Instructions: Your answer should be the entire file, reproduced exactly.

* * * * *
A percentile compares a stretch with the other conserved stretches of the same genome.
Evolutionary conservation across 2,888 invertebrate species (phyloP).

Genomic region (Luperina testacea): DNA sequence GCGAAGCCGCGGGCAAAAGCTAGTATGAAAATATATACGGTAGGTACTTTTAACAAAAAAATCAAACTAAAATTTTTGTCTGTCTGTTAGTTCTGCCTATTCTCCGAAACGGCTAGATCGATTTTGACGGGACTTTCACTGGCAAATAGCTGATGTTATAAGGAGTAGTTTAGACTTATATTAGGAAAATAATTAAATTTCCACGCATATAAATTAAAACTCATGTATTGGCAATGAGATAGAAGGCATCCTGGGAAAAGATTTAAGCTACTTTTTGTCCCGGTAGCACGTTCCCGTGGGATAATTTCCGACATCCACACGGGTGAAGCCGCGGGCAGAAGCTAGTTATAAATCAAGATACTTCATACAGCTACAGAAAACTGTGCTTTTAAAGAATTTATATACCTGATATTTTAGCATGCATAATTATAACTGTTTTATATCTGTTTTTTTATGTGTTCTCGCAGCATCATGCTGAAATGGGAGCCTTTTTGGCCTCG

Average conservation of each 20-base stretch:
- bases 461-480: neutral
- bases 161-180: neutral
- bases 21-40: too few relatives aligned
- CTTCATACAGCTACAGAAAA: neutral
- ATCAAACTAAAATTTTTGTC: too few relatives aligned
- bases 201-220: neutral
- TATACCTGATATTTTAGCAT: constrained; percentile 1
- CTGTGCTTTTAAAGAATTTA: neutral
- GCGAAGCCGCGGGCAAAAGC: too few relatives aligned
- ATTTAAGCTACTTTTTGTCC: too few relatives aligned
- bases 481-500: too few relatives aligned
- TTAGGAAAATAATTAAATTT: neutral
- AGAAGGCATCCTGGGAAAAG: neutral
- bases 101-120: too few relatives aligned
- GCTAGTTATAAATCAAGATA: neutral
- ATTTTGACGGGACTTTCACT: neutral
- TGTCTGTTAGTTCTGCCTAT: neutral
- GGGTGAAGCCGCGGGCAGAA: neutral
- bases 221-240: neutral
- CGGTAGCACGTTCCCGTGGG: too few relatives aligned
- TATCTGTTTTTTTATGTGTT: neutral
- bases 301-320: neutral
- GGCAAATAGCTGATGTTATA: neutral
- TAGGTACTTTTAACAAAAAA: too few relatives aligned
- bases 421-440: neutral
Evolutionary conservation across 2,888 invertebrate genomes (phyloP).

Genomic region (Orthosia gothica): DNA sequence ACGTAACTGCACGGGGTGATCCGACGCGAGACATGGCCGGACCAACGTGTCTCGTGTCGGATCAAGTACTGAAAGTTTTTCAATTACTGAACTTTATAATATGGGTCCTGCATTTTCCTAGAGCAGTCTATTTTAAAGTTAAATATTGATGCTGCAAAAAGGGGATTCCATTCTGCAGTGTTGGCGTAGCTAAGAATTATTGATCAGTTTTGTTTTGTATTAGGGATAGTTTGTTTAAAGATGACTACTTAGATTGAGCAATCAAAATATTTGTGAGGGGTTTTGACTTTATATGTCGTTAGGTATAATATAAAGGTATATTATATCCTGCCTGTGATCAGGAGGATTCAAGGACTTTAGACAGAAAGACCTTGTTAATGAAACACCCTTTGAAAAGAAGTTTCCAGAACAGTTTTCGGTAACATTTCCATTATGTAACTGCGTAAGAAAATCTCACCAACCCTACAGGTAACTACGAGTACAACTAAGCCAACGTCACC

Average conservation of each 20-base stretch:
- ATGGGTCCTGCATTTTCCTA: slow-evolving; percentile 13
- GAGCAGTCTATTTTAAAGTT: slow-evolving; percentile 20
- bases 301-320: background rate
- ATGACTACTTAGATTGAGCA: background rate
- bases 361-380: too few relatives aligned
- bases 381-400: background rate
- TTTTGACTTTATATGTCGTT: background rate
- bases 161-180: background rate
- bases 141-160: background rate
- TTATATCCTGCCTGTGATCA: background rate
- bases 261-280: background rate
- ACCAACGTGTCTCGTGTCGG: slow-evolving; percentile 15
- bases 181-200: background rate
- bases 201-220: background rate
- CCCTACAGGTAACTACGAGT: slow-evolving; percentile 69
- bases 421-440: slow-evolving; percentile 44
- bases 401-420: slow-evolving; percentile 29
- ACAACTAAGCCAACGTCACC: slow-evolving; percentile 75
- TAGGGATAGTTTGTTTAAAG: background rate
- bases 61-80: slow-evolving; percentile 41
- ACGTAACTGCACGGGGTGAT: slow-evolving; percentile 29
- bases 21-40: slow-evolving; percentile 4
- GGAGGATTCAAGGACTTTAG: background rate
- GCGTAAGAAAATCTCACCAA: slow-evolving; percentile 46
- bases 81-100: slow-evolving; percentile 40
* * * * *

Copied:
A percentile compares a stretch with the other conserved stretches of the same genome.
Evolutionary conservation across 2,888 invertebrate species (phyloP).

Genomic region (Luperina testacea): DNA sequence GCGAAGCCGCGGGCAAAAGCTAGTATGAAAATATATACGGTAGGTACTTTTAACAAAAAAATCAAACTAAAATTTTTGTCTGTCTGTTAGTTCTGCCTATTCTCCGAAACGGCTAGATCGATTTTGACGGGACTTTCACTGGCAAATAGCTGATGTTATAAGGAGTAGTTTAGACTTATATTAGGAAAATAATTAAATTTCCACGCATATAAATTAAAACTCATGTATTGGCAATGAGATAGAAGGCATCCTGGGAAAAGATTTAAGCTACTTTTTGTCCCGGTAGCACGTTCCCGTGGGATAATTTCCGACATCCACACGGGTGAAGCCGCGGGCAGAAGCTAGTTATAAATCAAGATACTTCATACAGCTACAGAAAACTGTGCTTTTAAAGAATTTATATACCTGATATTTTAGCATGCATAATTATAACTGTTTTATATCTGTTTTTTTATGTGTTCTCGCAGCATCATGCTGAAATGGGAGCCTTTTTGGCCTCG

Average conservation of each 20-base stretch:
- bases 461-480: neutral
- bases 161-180: neutral
- bases 21-40: too few relatives aligned
- CTTCATACAGCTACAGAAAA: neutral
- ATCAAACTAAAATTTTTGTC: too few relatives aligned
- bases 201-220: neutral
- TATACCTGATATTTTAGCAT: constrained; percentile 1
- CTGTGCTTTTAAAGAATTTA: neutral
- GCGAAGCCGCGGGCAAAAGC: too few relatives aligned
- ATTTAAGCTACTTTTTGTCC: too few relatives aligned
- bases 481-500: too few relatives aligned
- TTAGGAAAATAATTAAATTT: neutral
- AGAAGGCATCCTGGGAAAAG: neutral
- bases 101-120: too few relatives aligned
- GCTAGTTATAAATCAAGATA: neutral
- ATTTTGACGGGACTTTCACT: neutral
- TGTCTGTTAGTTCTGCCTAT: neutral
- GGGTGAAGCCGCGGGCAGAA: neutral
- bases 221-240: neutral
- CGGTAGCACGTTCCCGTGGG: too few relatives aligned
- TATCTGTTTTTTTATGTGTT: neutral
- bases 301-320: neutral
- GGCAAATAGCTGATGTTATA: neutral
- TAGGTACTTTTAACAAAAAA: too few relatives aligned
- bases 421-440: neutral
Evolutionary conservation across 2,888 invertebrate genomes (phyloP).

Genomic region (Orthosia gothica): DNA sequence ACGTAACTGCACGGGGTGATCCGACGCGAGACATGGCCGGACCAACGTGTCTCGTGTCGGATCAAGTACTGAAAGTTTTTCAATTACTGAACTTTATAATATGGGTCCTGCATTTTCCTAGAGCAGTCTATTTTAAAGTTAAATATTGATGCTGCAAAAAGGGGATTCCATTCTGCAGTGTTGGCGTAGCTAAGAATTATTGATCAGTTTTGTTTTGTATTAGGGATAGTTTGTTTAAAGATGACTACTTAGATTGAGCAATCAAAATATTTGTGAGGGGTTTTGACTTTATATGTCGTTAGGTATAATATAAAGGTATATTATATCCTGCCTGTGATCAGGAGGATTCAAGGACTTTAGACAGAAAGACCTTGTTAATGAAACACCCTTTGAAAAGAAGTTTCCAGAACAGTTTTCGGTAACATTTCCATTATGTAACTGCGTAAGAAAATCTCACCAACCCTACAGGTAACTACGAGTACAACTAAGCCAACGTCACC

Average conservation of each 20-base stretch:
- ATGGGTCCTGCATTTTCCTA: slow-evolving; percentile 13
- GAGCAGTCTATTTTAAAGTT: slow-evolving; percentile 20
- bases 301-320: background rate
- ATGACTACTTAGATTGAGCA: background rate
- bases 361-380: too few relatives aligned
- bases 381-400: background rate
- TTTTGACTTTATATGTCGTT: background rate
- bases 161-180: background rate
- bases 141-160: background rate
- TTATATCCTGCCTGTGATCA: background rate
- bases 261-280: background rate
- ACCAACGTGTCTCGTGTCGG: slow-evolving; percentile 15
- bases 181-200: background rate
- bases 201-220: background rate
- CCCTACAGGTAACTACGAGT: slow-evolving; percentile 69
- bases 421-440: slow-evolving; percentile 44
- bases 401-420: slow-evolving; percentile 29
- ACAACTAAGCCAACGTCACC: slow-evolving; percentile 75
- TAGGGATAGTTTGTTTAAAG: background rate
- bases 61-80: slow-evolving; percentile 41
- ACGTAACTGCACGGGGTGAT: slow-evolving; percentile 29
- bases 21-40: slow-evolving; percentile 4
- GGAGGATTCAAGGACTTTAG: background rate
- GCGTAAGAAAATCTCACCAA: slow-evolving; percentile 46
- bases 81-100: slow-evolving; percentile 40